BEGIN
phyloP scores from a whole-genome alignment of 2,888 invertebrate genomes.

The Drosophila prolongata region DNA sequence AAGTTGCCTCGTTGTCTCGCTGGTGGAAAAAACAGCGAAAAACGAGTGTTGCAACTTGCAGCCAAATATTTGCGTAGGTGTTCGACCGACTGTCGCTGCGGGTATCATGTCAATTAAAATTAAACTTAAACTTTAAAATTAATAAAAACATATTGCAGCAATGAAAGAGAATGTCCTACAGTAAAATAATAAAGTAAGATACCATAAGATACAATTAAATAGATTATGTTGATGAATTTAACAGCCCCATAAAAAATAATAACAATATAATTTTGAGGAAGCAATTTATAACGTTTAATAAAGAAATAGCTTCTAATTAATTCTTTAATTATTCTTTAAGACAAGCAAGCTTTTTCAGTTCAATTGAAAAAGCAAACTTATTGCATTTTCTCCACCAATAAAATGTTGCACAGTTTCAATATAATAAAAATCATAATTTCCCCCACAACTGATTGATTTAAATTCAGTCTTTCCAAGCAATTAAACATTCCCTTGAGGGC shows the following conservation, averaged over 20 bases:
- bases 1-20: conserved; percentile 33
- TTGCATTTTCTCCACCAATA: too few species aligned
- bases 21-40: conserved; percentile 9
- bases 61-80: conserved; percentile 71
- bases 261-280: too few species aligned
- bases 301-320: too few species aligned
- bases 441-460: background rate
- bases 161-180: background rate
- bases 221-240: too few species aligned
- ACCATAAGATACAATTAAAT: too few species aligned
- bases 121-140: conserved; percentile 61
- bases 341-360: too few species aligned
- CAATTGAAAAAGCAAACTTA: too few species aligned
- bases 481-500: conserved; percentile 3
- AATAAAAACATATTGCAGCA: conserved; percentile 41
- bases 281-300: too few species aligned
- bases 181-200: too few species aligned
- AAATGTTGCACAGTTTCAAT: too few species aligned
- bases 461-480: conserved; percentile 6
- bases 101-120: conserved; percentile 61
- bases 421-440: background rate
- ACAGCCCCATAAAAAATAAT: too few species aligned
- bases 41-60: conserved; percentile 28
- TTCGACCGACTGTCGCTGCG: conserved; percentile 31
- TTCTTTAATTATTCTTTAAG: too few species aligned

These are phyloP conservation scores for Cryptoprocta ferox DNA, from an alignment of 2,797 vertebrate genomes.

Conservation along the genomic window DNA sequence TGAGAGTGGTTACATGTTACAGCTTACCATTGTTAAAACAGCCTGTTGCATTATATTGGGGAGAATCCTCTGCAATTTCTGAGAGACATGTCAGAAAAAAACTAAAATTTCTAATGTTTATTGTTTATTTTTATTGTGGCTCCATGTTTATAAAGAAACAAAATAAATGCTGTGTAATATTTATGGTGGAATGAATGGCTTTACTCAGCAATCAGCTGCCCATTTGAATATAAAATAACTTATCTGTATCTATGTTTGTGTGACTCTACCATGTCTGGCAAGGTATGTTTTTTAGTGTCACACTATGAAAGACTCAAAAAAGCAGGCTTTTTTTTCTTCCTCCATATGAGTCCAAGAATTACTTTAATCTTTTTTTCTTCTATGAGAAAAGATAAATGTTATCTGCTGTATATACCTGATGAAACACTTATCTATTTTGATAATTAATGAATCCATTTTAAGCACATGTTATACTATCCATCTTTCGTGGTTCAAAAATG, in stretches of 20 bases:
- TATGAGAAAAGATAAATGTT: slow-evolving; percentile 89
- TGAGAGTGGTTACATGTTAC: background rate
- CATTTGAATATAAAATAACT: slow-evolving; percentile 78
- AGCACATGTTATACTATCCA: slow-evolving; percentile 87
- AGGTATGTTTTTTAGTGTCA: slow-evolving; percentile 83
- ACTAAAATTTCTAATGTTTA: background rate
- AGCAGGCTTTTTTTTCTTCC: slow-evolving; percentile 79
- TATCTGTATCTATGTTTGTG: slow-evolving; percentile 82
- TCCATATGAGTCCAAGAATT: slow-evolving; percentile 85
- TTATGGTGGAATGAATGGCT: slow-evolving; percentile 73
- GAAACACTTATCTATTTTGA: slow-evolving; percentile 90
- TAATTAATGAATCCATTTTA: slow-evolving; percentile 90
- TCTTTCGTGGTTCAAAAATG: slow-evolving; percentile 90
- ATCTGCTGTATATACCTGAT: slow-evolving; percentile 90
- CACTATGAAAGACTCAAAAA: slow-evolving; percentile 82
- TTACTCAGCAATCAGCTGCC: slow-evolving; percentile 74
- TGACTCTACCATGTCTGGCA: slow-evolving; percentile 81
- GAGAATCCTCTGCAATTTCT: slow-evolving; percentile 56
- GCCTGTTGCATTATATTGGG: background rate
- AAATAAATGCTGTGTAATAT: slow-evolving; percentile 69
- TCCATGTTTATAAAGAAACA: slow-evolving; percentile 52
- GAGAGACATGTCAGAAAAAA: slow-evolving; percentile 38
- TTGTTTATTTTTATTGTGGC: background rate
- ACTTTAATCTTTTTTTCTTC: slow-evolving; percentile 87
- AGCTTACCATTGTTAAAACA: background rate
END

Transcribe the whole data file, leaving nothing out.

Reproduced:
phyloP scores from a whole-genome alignment of 2,888 invertebrate genomes.

The Drosophila prolongata region DNA sequence AAGTTGCCTCGTTGTCTCGCTGGTGGAAAAAACAGCGAAAAACGAGTGTTGCAACTTGCAGCCAAATATTTGCGTAGGTGTTCGACCGACTGTCGCTGCGGGTATCATGTCAATTAAAATTAAACTTAAACTTTAAAATTAATAAAAACATATTGCAGCAATGAAAGAGAATGTCCTACAGTAAAATAATAAAGTAAGATACCATAAGATACAATTAAATAGATTATGTTGATGAATTTAACAGCCCCATAAAAAATAATAACAATATAATTTTGAGGAAGCAATTTATAACGTTTAATAAAGAAATAGCTTCTAATTAATTCTTTAATTATTCTTTAAGACAAGCAAGCTTTTTCAGTTCAATTGAAAAAGCAAACTTATTGCATTTTCTCCACCAATAAAATGTTGCACAGTTTCAATATAATAAAAATCATAATTTCCCCCACAACTGATTGATTTAAATTCAGTCTTTCCAAGCAATTAAACATTCCCTTGAGGGC shows the following conservation, averaged over 20 bases:
- bases 1-20: conserved; percentile 33
- TTGCATTTTCTCCACCAATA: too few species aligned
- bases 21-40: conserved; percentile 9
- bases 61-80: conserved; percentile 71
- bases 261-280: too few species aligned
- bases 301-320: too few species aligned
- bases 441-460: background rate
- bases 161-180: background rate
- bases 221-240: too few species aligned
- ACCATAAGATACAATTAAAT: too few species aligned
- bases 121-140: conserved; percentile 61
- bases 341-360: too few species aligned
- CAATTGAAAAAGCAAACTTA: too few species aligned
- bases 481-500: conserved; percentile 3
- AATAAAAACATATTGCAGCA: conserved; percentile 41
- bases 281-300: too few species aligned
- bases 181-200: too few species aligned
- AAATGTTGCACAGTTTCAAT: too few species aligned
- bases 461-480: conserved; percentile 6
- bases 101-120: conserved; percentile 61
- bases 421-440: background rate
- ACAGCCCCATAAAAAATAAT: too few species aligned
- bases 41-60: conserved; percentile 28
- TTCGACCGACTGTCGCTGCG: conserved; percentile 31
- TTCTTTAATTATTCTTTAAG: too few species aligned

These are phyloP conservation scores for Cryptoprocta ferox DNA, from an alignment of 2,797 vertebrate genomes.

Conservation along the genomic window DNA sequence TGAGAGTGGTTACATGTTACAGCTTACCATTGTTAAAACAGCCTGTTGCATTATATTGGGGAGAATCCTCTGCAATTTCTGAGAGACATGTCAGAAAAAAACTAAAATTTCTAATGTTTATTGTTTATTTTTATTGTGGCTCCATGTTTATAAAGAAACAAAATAAATGCTGTGTAATATTTATGGTGGAATGAATGGCTTTACTCAGCAATCAGCTGCCCATTTGAATATAAAATAACTTATCTGTATCTATGTTTGTGTGACTCTACCATGTCTGGCAAGGTATGTTTTTTAGTGTCACACTATGAAAGACTCAAAAAAGCAGGCTTTTTTTTCTTCCTCCATATGAGTCCAAGAATTACTTTAATCTTTTTTTCTTCTATGAGAAAAGATAAATGTTATCTGCTGTATATACCTGATGAAACACTTATCTATTTTGATAATTAATGAATCCATTTTAAGCACATGTTATACTATCCATCTTTCGTGGTTCAAAAATG, in stretches of 20 bases:
- TATGAGAAAAGATAAATGTT: slow-evolving; percentile 89
- TGAGAGTGGTTACATGTTAC: background rate
- CATTTGAATATAAAATAACT: slow-evolving; percentile 78
- AGCACATGTTATACTATCCA: slow-evolving; percentile 87
- AGGTATGTTTTTTAGTGTCA: slow-evolving; percentile 83
- ACTAAAATTTCTAATGTTTA: background rate
- AGCAGGCTTTTTTTTCTTCC: slow-evolving; percentile 79
- TATCTGTATCTATGTTTGTG: slow-evolving; percentile 82
- TCCATATGAGTCCAAGAATT: slow-evolving; percentile 85
- TTATGGTGGAATGAATGGCT: slow-evolving; percentile 73
- GAAACACTTATCTATTTTGA: slow-evolving; percentile 90
- TAATTAATGAATCCATTTTA: slow-evolving; percentile 90
- TCTTTCGTGGTTCAAAAATG: slow-evolving; percentile 90
- ATCTGCTGTATATACCTGAT: slow-evolving; percentile 90
- CACTATGAAAGACTCAAAAA: slow-evolving; percentile 82
- TTACTCAGCAATCAGCTGCC: slow-evolving; percentile 74
- TGACTCTACCATGTCTGGCA: slow-evolving; percentile 81
- GAGAATCCTCTGCAATTTCT: slow-evolving; percentile 56
- GCCTGTTGCATTATATTGGG: background rate
- AAATAAATGCTGTGTAATAT: slow-evolving; percentile 69
- TCCATGTTTATAAAGAAACA: slow-evolving; percentile 52
- GAGAGACATGTCAGAAAAAA: slow-evolving; percentile 38
- TTGTTTATTTTTATTGTGGC: background rate
- ACTTTAATCTTTTTTTCTTC: slow-evolving; percentile 87
- AGCTTACCATTGTTAAAACA: background rate